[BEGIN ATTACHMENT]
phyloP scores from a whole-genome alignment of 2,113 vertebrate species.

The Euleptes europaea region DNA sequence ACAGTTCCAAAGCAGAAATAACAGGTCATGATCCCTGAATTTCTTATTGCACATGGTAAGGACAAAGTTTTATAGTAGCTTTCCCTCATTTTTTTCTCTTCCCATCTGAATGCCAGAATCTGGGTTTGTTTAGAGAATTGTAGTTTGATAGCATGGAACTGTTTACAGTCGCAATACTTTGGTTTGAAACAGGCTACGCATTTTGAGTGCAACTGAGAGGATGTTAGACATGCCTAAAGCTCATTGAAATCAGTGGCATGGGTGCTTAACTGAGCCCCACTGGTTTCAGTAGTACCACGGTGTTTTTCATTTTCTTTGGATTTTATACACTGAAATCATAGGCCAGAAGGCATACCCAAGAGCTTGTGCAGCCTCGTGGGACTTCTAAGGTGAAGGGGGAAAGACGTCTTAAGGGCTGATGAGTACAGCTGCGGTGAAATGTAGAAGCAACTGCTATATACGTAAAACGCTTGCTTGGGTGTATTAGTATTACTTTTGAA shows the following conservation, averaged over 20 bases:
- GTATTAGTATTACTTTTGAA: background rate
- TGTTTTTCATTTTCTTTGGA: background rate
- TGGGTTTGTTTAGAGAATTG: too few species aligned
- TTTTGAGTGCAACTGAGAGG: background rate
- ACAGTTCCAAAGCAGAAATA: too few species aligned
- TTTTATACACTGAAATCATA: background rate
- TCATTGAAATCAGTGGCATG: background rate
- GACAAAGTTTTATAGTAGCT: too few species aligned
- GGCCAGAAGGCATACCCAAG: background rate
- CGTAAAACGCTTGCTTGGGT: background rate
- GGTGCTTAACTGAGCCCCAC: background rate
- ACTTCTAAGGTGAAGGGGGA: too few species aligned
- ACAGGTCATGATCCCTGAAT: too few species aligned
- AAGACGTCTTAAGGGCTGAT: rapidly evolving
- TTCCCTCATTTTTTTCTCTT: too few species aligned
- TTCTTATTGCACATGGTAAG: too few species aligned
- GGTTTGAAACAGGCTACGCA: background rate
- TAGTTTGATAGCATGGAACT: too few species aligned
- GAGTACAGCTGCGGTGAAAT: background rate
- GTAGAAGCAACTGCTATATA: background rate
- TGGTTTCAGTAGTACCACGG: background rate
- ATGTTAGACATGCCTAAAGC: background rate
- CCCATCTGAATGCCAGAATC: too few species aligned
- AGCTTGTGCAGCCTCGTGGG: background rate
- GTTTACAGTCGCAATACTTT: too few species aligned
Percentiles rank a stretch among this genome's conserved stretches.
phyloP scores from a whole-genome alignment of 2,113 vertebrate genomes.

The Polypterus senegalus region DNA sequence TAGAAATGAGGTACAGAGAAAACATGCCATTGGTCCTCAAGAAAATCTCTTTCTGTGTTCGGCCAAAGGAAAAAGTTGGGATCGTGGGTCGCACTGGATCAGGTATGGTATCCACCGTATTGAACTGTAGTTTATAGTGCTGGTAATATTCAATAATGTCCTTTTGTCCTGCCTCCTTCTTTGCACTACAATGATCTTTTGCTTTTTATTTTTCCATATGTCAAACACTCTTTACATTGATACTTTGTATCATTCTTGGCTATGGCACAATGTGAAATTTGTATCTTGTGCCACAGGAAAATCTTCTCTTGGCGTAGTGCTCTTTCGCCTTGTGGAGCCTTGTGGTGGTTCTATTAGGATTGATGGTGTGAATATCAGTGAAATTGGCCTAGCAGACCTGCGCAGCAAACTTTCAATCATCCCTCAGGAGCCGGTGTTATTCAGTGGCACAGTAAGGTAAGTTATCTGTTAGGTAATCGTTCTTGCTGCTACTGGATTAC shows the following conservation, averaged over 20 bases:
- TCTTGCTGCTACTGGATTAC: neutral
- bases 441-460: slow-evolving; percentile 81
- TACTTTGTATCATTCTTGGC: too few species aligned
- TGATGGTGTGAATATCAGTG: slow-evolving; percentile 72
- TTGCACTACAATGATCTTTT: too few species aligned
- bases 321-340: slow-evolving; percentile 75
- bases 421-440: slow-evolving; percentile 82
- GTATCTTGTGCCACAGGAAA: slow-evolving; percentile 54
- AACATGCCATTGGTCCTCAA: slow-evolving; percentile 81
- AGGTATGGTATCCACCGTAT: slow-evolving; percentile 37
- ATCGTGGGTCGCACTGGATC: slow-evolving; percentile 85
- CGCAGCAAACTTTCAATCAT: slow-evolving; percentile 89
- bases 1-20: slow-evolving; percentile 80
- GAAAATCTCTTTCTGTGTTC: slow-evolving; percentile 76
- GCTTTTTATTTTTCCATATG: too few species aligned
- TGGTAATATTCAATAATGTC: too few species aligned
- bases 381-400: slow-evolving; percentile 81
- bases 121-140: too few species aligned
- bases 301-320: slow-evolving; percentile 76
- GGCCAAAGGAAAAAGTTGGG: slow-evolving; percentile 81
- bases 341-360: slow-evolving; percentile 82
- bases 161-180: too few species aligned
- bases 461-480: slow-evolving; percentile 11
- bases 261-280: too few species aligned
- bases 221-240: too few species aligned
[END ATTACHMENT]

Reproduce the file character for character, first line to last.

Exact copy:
phyloP scores from a whole-genome alignment of 2,113 vertebrate species.

The Euleptes europaea region DNA sequence ACAGTTCCAAAGCAGAAATAACAGGTCATGATCCCTGAATTTCTTATTGCACATGGTAAGGACAAAGTTTTATAGTAGCTTTCCCTCATTTTTTTCTCTTCCCATCTGAATGCCAGAATCTGGGTTTGTTTAGAGAATTGTAGTTTGATAGCATGGAACTGTTTACAGTCGCAATACTTTGGTTTGAAACAGGCTACGCATTTTGAGTGCAACTGAGAGGATGTTAGACATGCCTAAAGCTCATTGAAATCAGTGGCATGGGTGCTTAACTGAGCCCCACTGGTTTCAGTAGTACCACGGTGTTTTTCATTTTCTTTGGATTTTATACACTGAAATCATAGGCCAGAAGGCATACCCAAGAGCTTGTGCAGCCTCGTGGGACTTCTAAGGTGAAGGGGGAAAGACGTCTTAAGGGCTGATGAGTACAGCTGCGGTGAAATGTAGAAGCAACTGCTATATACGTAAAACGCTTGCTTGGGTGTATTAGTATTACTTTTGAA shows the following conservation, averaged over 20 bases:
- GTATTAGTATTACTTTTGAA: background rate
- TGTTTTTCATTTTCTTTGGA: background rate
- TGGGTTTGTTTAGAGAATTG: too few species aligned
- TTTTGAGTGCAACTGAGAGG: background rate
- ACAGTTCCAAAGCAGAAATA: too few species aligned
- TTTTATACACTGAAATCATA: background rate
- TCATTGAAATCAGTGGCATG: background rate
- GACAAAGTTTTATAGTAGCT: too few species aligned
- GGCCAGAAGGCATACCCAAG: background rate
- CGTAAAACGCTTGCTTGGGT: background rate
- GGTGCTTAACTGAGCCCCAC: background rate
- ACTTCTAAGGTGAAGGGGGA: too few species aligned
- ACAGGTCATGATCCCTGAAT: too few species aligned
- AAGACGTCTTAAGGGCTGAT: rapidly evolving
- TTCCCTCATTTTTTTCTCTT: too few species aligned
- TTCTTATTGCACATGGTAAG: too few species aligned
- GGTTTGAAACAGGCTACGCA: background rate
- TAGTTTGATAGCATGGAACT: too few species aligned
- GAGTACAGCTGCGGTGAAAT: background rate
- GTAGAAGCAACTGCTATATA: background rate
- TGGTTTCAGTAGTACCACGG: background rate
- ATGTTAGACATGCCTAAAGC: background rate
- CCCATCTGAATGCCAGAATC: too few species aligned
- AGCTTGTGCAGCCTCGTGGG: background rate
- GTTTACAGTCGCAATACTTT: too few species aligned
Percentiles rank a stretch among this genome's conserved stretches.
phyloP scores from a whole-genome alignment of 2,113 vertebrate genomes.

The Polypterus senegalus region DNA sequence TAGAAATGAGGTACAGAGAAAACATGCCATTGGTCCTCAAGAAAATCTCTTTCTGTGTTCGGCCAAAGGAAAAAGTTGGGATCGTGGGTCGCACTGGATCAGGTATGGTATCCACCGTATTGAACTGTAGTTTATAGTGCTGGTAATATTCAATAATGTCCTTTTGTCCTGCCTCCTTCTTTGCACTACAATGATCTTTTGCTTTTTATTTTTCCATATGTCAAACACTCTTTACATTGATACTTTGTATCATTCTTGGCTATGGCACAATGTGAAATTTGTATCTTGTGCCACAGGAAAATCTTCTCTTGGCGTAGTGCTCTTTCGCCTTGTGGAGCCTTGTGGTGGTTCTATTAGGATTGATGGTGTGAATATCAGTGAAATTGGCCTAGCAGACCTGCGCAGCAAACTTTCAATCATCCCTCAGGAGCCGGTGTTATTCAGTGGCACAGTAAGGTAAGTTATCTGTTAGGTAATCGTTCTTGCTGCTACTGGATTAC shows the following conservation, averaged over 20 bases:
- TCTTGCTGCTACTGGATTAC: neutral
- bases 441-460: slow-evolving; percentile 81
- TACTTTGTATCATTCTTGGC: too few species aligned
- TGATGGTGTGAATATCAGTG: slow-evolving; percentile 72
- TTGCACTACAATGATCTTTT: too few species aligned
- bases 321-340: slow-evolving; percentile 75
- bases 421-440: slow-evolving; percentile 82
- GTATCTTGTGCCACAGGAAA: slow-evolving; percentile 54
- AACATGCCATTGGTCCTCAA: slow-evolving; percentile 81
- AGGTATGGTATCCACCGTAT: slow-evolving; percentile 37
- ATCGTGGGTCGCACTGGATC: slow-evolving; percentile 85
- CGCAGCAAACTTTCAATCAT: slow-evolving; percentile 89
- bases 1-20: slow-evolving; percentile 80
- GAAAATCTCTTTCTGTGTTC: slow-evolving; percentile 76
- GCTTTTTATTTTTCCATATG: too few species aligned
- TGGTAATATTCAATAATGTC: too few species aligned
- bases 381-400: slow-evolving; percentile 81
- bases 121-140: too few species aligned
- bases 301-320: slow-evolving; percentile 76
- GGCCAAAGGAAAAAGTTGGG: slow-evolving; percentile 81
- bases 341-360: slow-evolving; percentile 82
- bases 161-180: too few species aligned
- bases 461-480: slow-evolving; percentile 11
- bases 261-280: too few species aligned
- bases 221-240: too few species aligned